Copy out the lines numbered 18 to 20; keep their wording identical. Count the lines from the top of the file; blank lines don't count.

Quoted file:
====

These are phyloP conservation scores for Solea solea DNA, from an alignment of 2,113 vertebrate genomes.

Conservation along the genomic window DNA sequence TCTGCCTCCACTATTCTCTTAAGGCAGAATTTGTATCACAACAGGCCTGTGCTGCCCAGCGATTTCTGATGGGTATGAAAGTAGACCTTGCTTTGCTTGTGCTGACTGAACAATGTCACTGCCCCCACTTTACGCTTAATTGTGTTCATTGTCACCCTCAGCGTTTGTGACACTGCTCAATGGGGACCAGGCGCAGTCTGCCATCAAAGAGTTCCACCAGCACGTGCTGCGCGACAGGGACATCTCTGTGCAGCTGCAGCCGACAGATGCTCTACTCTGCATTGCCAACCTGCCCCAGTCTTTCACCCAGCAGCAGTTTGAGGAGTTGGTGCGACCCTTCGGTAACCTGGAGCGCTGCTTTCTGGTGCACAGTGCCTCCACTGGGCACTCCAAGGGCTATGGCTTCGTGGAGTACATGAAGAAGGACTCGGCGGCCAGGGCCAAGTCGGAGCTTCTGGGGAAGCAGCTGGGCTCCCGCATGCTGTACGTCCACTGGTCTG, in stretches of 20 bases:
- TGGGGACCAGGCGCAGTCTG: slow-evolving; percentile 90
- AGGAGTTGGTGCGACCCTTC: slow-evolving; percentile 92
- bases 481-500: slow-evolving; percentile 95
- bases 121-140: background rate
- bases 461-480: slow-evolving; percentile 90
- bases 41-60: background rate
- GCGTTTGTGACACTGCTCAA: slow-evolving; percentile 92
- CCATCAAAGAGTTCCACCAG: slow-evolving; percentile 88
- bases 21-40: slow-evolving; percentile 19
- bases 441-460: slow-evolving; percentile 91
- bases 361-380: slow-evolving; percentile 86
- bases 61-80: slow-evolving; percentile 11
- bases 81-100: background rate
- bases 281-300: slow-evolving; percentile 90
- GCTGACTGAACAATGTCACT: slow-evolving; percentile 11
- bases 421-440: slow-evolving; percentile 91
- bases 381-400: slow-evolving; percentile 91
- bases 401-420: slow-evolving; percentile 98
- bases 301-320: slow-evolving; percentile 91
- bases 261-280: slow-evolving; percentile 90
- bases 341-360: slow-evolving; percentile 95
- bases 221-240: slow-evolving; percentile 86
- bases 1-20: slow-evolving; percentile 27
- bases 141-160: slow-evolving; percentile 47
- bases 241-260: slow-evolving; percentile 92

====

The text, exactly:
- bases 421-440: slow-evolving; percentile 91
- bases 381-400: slow-evolving; percentile 91
- bases 401-420: slow-evolving; percentile 98